Nicole Kidman: Goodbye.

Tom Cruise stares for a very long time

Tom Cruise: It's the big race. Nicole, it's you!
Nicole kidman: What, i'm not gonna come? Race!
Tom Cruise: I can race!
Robert Duvall: By God, you CAN race!
Tom Cruise: I won.

Catchy 80s music as credits roll

*Jason bows to the audience*

Comment number: 005061   Posted by: Jason on September 10, 2004 12:32 PM from IP:

Dammit. Jason beat me to the punch.

I didn't see DoT in the movie-house, but one drunken evening in the 80s found me heading to Target for something to chew on, and I came home with the VHS tape for less than it would have cost to rent it, so I can (proudly? not exactly) say that I OWN Days of Thunder.

You're welcome to borrow it, Skot.

Comment number: 005062   Posted by: DaveP on September 10, 2004 01:12 PM from IP:

To quote Cintra Wilson, from her book, A Massive Swelling:

"I must warn the world about Tom Cruise. I feel he is an utterly terrifying Superior Life Form, with the power to melt heads and braid spines. His eyes are as hard, shiny and brutally penetrating as diamond drill-bits. The new braces on his teeth suggest that he is erasing all that remained of his tiny imperfections, and he is now metamorphosing into Ultra Super Perfection Man 3000. I fear his intense, mind-beating politeness, his titanium imperviousness to human weakness, his barking power-laugh."

I saw some E! fluff piece on him the other night -- a biography of his entire life -- that completely omitted Nicole Kidman. I guess once you ask him about his marriages, you have to ask him about his divorces, which in turn means you have to ask him about his sexuality or you're just a shitty journalist. Anyway, three or four beers deep and I started to think I LIKED the guy. Something scientological was going on just between Tom and me, I'm pretty sure. Some sort of recruitment.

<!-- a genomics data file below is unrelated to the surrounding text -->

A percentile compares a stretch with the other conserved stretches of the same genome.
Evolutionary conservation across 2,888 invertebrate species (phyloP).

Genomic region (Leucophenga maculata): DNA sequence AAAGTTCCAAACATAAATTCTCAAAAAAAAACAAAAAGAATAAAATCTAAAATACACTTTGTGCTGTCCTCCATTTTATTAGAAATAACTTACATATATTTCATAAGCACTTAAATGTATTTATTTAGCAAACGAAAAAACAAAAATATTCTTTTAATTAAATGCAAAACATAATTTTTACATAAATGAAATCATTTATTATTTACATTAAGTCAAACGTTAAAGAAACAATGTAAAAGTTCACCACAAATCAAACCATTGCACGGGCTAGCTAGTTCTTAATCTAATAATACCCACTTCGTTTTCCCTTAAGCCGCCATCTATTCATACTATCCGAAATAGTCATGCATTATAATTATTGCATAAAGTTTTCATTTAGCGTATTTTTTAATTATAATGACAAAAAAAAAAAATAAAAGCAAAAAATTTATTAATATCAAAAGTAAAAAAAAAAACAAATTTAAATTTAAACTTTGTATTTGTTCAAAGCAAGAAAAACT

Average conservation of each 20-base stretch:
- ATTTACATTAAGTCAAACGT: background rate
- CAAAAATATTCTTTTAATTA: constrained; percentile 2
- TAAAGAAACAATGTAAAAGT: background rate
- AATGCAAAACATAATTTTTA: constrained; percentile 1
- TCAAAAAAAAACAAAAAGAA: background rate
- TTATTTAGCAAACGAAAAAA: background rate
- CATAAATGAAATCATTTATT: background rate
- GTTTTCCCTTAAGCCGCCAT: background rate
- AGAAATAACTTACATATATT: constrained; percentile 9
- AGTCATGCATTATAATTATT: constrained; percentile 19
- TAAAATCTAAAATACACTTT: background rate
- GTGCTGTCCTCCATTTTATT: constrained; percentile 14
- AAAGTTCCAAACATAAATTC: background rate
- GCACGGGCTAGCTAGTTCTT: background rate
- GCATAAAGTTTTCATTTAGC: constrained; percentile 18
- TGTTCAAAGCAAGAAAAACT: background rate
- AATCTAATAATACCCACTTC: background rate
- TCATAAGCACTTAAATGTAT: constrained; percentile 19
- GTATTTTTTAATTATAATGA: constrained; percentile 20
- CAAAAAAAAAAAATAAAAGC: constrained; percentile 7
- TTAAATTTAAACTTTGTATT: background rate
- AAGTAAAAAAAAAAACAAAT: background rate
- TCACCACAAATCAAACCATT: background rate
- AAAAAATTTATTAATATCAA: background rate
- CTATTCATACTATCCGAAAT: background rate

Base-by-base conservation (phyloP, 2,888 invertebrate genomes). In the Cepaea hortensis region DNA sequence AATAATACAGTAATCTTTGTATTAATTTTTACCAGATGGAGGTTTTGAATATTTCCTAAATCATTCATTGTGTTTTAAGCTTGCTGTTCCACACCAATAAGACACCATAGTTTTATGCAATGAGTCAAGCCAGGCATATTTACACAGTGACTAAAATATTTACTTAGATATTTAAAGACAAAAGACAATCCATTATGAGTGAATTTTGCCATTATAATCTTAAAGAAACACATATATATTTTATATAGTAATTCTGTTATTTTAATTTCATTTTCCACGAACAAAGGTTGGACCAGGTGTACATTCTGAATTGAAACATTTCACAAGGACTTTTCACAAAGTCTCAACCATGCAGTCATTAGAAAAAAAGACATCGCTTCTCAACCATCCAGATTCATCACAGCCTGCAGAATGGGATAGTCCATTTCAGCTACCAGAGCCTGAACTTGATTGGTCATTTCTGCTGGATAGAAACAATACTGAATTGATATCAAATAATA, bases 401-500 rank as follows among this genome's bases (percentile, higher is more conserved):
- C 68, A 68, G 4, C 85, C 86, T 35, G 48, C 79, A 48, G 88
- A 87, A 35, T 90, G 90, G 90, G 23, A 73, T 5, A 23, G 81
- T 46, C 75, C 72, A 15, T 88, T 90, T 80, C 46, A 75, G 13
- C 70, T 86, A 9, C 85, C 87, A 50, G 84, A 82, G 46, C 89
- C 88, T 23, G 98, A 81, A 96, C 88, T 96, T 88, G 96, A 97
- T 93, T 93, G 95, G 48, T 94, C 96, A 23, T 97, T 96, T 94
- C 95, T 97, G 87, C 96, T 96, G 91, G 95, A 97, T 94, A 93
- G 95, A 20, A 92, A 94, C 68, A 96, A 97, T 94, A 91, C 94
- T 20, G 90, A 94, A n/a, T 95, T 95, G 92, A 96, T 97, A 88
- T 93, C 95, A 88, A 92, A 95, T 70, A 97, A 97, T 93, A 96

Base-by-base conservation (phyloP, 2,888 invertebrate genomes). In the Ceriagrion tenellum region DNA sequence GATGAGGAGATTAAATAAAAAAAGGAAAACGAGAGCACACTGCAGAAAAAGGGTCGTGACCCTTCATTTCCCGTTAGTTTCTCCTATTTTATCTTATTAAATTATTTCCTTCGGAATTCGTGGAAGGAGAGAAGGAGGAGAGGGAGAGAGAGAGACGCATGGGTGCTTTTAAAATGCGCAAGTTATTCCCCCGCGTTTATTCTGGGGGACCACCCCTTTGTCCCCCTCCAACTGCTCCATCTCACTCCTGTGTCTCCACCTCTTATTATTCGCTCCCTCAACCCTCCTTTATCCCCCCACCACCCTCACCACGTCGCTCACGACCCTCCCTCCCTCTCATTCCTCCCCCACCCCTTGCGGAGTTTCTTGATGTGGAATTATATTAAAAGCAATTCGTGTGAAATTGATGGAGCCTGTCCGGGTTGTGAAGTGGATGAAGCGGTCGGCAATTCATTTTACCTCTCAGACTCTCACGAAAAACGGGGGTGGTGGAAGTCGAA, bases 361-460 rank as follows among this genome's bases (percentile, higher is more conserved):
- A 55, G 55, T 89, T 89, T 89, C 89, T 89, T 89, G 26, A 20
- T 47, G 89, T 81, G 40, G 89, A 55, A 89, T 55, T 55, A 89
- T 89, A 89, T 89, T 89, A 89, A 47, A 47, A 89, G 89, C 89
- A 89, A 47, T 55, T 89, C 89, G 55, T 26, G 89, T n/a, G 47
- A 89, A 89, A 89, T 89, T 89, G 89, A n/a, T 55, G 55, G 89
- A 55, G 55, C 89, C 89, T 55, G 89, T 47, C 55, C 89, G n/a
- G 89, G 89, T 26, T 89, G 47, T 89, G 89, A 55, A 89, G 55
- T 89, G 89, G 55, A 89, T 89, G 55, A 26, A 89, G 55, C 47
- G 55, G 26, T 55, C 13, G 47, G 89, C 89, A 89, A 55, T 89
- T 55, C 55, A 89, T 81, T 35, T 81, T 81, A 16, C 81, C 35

Comment number: 005063   Posted by: chad on September 10, 2004 02:04 PM from IP:

Skot, do you play requests?

Will you please eviscerate some-movie-or-other this season which EVERYONE will give big smoochy wet ones to otherwise?

I believe it would be best if it were also a film that you found yourself actively enjoying while in the theater.

Comment number: 005064   Posted by: mike on September 10, 2004 09:52 PM from IP:

Aww, you left out Interview With The Vampire!

Comment number: 005065   Posted by: joanne on September 11, 2004 09:43 AM from IP:

If he's so bad,why do you keep watching his films?

Comment number: 005066   Posted by: on September 11, 2004 12:55 PM from IP:

Yeah, Skot, I gotta echo Joanne. How could you chew on the rancid fat of Cruise's career without so much as a mention of his turn as Lestat, the flamboyantly gay vampire? It was the furthest he's ever gone toward trying character work and it's one of the worst performances this side of Barry Pepper in Battlefield Earth.

Comment number: 005067   Posted by: Joe on September 12, 2004 07:15 AM from IP:

I saw some E! fluff piece...

See, that's where you made your first mistake.

Comment number: 005068   Posted by: avogadro on September 13, 2004 07:00 AM from IP:

All this hate, hate, hate for Tom Cruise and we leave Harrison Ford -- seemingly the most constipated man in Hollywood, at least judging by the concentrated moue sprung forth at least every picosecond in every movie he's ever done ever, fuckin' ever -- unmolested. Spread the love, Skot.

Comment number: 005069   Posted by: ColdForged on September 13, 2004 07:19 AM from IP:

What, no "Minority Report"?

Ooooh, he's depressed! We know this because he's looking at pictures of his dead son and toking up on Future Drugs (tm)!

Comment number: 005070   Posted by: Vidiot on September 13, 2004 10:42 PM from IP:

Tom Cruise is an 'a priori' actor. Anyone familiar with the philosophy of Kant would agree, me thinks. He is the 'idea' of an actor. The perfect new aristocrat to fill our brainwaves with pointless pollution.

Let's keep Tom Cruising out of here and onwards to Bobby de Niro who is another one of these cardboard actors. Robert De Niro simply can NOT act. He is walking alongside past glory & old fame. What a terrible terrible curse to be stuck in a maffia persona the whole of your life. Even did a maffia fish in the latest Disney Commercial Cocksucker Tearwanker (Finding Nemo ripoff) movie. How low can you go?

To the bottom of the ocean apparently...

Robert De Niro is waiting;
talking Italian...

Comment number: 005071   Posted by: More Pollution on September 14, 2004 02:58 PM from IP: